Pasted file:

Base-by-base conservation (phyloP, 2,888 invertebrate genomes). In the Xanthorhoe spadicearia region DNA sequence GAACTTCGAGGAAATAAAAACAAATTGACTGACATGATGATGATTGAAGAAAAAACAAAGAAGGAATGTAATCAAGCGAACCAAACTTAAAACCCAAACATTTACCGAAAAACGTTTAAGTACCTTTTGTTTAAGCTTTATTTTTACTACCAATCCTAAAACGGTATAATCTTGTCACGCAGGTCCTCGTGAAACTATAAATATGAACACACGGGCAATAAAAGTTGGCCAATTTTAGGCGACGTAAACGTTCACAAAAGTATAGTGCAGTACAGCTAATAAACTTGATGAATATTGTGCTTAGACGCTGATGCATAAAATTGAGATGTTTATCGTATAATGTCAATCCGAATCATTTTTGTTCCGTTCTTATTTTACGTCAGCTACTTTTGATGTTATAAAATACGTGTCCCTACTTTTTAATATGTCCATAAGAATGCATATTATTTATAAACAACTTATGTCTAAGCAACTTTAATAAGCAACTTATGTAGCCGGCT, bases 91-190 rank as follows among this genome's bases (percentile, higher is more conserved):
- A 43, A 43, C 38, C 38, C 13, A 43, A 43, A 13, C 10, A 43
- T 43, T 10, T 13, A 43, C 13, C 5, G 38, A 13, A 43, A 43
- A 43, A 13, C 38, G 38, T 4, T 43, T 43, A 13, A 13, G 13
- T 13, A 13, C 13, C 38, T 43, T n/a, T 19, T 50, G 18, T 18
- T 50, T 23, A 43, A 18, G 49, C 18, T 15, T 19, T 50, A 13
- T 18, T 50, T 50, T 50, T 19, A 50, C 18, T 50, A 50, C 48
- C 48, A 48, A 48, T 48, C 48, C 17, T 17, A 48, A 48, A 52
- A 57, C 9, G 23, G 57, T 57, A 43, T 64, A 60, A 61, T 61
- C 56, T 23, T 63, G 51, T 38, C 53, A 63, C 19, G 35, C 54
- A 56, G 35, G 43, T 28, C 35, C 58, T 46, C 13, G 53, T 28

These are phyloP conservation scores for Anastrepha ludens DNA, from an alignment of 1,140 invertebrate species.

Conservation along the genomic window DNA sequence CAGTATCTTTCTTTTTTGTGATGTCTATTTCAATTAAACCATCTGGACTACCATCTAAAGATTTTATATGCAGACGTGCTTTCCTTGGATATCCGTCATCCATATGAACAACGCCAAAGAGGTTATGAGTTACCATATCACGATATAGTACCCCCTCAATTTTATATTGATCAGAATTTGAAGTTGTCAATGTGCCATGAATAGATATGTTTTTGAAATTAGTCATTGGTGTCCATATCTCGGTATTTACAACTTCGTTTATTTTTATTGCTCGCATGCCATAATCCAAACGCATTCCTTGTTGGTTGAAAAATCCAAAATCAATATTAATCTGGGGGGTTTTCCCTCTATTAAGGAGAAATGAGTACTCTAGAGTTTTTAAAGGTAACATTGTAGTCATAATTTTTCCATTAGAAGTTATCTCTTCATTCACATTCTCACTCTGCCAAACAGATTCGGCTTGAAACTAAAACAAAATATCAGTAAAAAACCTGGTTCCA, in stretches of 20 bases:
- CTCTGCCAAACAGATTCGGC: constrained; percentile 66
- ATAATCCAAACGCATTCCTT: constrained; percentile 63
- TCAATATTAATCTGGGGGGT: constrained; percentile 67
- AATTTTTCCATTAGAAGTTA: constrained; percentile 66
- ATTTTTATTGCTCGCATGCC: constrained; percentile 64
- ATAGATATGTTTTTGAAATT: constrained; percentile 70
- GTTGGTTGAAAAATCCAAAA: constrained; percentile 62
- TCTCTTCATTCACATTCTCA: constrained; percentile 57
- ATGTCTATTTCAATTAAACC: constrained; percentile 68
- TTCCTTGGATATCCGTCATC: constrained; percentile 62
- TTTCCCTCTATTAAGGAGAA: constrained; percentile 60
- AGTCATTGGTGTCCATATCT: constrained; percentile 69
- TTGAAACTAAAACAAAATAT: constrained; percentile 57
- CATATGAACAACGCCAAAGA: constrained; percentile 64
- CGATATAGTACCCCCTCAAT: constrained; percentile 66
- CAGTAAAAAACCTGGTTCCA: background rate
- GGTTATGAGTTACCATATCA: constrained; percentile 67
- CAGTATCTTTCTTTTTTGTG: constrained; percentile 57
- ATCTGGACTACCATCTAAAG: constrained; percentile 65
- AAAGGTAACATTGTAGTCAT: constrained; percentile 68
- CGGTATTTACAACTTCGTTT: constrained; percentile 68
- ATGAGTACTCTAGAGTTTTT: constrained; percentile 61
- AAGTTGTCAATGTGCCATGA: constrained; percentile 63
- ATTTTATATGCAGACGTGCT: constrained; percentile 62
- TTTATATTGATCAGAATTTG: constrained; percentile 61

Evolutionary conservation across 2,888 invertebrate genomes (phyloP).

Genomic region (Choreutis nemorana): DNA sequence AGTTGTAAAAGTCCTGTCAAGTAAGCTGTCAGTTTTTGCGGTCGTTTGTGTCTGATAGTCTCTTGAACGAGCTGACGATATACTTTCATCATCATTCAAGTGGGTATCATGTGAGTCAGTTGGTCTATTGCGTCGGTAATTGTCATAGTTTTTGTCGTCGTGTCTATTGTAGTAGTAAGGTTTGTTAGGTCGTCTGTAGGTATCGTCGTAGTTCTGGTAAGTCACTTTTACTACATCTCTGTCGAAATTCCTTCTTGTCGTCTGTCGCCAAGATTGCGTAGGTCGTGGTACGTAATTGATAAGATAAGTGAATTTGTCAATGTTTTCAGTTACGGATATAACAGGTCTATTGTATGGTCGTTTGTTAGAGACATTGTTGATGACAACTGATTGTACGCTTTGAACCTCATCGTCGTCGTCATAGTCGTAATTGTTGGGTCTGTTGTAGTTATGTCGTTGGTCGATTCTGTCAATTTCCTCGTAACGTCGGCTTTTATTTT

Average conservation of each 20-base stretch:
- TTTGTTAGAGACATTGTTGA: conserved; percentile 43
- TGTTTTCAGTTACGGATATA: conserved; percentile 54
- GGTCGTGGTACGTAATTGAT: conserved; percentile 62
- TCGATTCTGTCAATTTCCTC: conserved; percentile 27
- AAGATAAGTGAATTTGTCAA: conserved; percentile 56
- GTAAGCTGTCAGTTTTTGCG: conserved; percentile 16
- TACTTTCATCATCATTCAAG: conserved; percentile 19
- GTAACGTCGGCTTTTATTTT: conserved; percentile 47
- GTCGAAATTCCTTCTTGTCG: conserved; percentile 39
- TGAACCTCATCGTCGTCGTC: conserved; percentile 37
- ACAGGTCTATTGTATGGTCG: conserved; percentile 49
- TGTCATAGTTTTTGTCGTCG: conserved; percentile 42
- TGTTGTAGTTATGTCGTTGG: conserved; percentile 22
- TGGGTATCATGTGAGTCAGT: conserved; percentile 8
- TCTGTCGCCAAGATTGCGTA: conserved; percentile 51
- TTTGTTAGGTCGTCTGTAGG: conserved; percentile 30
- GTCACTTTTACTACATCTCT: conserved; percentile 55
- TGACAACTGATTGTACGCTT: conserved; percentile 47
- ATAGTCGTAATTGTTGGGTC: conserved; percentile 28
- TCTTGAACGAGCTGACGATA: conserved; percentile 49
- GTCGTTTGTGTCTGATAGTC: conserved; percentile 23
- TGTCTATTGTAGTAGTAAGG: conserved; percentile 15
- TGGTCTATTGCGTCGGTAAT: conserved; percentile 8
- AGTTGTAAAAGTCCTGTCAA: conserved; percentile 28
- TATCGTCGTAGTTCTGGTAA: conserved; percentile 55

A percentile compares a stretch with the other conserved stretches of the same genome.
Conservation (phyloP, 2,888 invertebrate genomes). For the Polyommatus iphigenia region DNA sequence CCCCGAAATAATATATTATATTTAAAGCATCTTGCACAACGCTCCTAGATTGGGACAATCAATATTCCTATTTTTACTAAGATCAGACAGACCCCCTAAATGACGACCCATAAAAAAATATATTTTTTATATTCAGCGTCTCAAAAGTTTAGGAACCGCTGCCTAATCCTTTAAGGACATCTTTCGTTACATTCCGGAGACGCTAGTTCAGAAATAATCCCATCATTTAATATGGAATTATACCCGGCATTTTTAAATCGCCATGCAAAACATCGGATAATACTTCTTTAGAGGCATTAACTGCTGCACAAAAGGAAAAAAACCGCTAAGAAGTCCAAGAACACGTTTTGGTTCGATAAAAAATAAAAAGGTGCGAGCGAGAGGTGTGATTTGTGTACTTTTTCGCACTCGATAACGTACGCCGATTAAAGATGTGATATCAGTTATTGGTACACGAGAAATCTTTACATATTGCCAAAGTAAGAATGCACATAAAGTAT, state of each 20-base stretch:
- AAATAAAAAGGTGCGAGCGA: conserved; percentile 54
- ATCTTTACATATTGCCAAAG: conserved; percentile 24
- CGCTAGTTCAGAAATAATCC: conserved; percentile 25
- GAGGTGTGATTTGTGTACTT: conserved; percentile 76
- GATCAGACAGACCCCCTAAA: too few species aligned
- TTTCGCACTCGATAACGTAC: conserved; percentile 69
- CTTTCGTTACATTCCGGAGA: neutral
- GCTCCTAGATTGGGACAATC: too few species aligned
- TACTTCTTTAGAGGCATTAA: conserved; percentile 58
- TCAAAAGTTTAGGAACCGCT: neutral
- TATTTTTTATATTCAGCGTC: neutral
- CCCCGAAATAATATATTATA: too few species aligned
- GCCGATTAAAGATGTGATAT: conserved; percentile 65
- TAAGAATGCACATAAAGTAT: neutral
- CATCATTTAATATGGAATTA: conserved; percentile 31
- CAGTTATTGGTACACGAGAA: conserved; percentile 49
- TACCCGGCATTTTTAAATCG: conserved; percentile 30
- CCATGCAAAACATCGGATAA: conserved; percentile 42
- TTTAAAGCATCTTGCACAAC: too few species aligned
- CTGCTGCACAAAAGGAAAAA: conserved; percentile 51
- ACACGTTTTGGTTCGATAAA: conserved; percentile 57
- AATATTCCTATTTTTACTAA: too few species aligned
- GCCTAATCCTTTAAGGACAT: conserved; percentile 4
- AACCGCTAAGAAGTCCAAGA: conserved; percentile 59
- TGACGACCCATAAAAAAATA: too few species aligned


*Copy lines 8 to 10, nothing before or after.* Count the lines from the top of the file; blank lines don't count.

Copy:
- C 48, A 48, A 48, T 48, C 48, C 17, T 17, A 48, A 48, A 52
- A 57, C 9, G 23, G 57, T 57, A 43, T 64, A 60, A 61, T 61
- C 56, T 23, T 63, G 51, T 38, C 53, A 63, C 19, G 35, C 54